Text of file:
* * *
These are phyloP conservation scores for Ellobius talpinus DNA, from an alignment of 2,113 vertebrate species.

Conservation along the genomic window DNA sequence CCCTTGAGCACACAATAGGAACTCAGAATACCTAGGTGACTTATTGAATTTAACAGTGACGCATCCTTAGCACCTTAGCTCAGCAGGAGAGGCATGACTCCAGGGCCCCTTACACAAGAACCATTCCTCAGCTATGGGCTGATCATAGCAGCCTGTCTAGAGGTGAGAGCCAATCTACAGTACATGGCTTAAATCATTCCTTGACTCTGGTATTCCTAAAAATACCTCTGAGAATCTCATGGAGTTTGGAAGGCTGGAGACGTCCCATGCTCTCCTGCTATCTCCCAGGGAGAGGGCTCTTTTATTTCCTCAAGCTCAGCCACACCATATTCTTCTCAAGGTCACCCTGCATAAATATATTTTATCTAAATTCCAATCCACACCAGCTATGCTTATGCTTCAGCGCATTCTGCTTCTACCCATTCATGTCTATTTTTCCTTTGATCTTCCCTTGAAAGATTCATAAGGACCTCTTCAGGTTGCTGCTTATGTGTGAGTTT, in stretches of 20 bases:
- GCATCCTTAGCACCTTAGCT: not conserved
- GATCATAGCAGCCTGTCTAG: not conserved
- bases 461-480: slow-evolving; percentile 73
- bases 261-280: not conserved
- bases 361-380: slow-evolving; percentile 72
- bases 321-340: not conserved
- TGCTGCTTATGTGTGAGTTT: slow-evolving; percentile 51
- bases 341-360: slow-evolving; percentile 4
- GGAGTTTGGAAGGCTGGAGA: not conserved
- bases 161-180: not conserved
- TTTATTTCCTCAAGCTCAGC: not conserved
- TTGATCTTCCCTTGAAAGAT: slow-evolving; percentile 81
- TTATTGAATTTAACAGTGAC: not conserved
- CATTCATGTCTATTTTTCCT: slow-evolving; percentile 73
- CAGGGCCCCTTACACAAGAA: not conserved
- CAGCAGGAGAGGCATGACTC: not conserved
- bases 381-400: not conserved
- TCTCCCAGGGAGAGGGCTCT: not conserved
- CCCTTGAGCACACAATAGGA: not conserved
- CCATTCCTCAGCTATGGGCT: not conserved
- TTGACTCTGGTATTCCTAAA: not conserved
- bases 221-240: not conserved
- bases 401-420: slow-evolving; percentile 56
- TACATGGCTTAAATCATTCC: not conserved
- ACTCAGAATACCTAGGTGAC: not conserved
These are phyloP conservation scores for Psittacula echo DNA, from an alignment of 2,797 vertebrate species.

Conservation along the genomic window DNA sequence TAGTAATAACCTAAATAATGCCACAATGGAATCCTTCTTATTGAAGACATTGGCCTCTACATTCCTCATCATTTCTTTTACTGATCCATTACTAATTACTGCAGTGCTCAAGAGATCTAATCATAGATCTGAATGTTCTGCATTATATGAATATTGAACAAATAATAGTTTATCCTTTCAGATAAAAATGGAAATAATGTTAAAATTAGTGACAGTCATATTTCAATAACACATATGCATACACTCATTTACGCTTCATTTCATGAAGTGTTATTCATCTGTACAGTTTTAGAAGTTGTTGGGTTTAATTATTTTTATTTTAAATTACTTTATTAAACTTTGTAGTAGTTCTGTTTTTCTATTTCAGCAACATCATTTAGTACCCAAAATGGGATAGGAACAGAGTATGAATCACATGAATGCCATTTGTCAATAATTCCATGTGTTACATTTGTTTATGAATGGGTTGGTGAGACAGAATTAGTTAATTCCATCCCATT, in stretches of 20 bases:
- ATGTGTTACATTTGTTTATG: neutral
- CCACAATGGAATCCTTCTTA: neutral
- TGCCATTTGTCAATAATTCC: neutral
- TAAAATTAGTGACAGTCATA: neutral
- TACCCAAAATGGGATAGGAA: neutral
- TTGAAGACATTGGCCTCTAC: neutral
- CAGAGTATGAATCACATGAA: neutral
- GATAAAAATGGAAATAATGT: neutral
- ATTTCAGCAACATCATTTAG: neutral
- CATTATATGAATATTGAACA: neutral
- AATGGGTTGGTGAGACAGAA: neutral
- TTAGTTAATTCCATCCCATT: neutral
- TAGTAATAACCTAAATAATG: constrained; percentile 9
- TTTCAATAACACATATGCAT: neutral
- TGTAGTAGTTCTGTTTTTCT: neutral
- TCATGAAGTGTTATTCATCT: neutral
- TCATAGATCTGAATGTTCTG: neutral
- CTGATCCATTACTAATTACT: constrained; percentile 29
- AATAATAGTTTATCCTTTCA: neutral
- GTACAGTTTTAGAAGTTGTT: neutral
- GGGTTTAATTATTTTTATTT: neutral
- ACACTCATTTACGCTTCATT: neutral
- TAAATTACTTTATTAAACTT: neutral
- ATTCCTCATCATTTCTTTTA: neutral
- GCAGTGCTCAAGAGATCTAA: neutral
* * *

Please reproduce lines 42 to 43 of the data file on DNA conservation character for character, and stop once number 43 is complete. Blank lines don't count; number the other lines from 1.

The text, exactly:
- TAGTAATAACCTAAATAATG: constrained; percentile 9
- TTTCAATAACACATATGCAT: neutral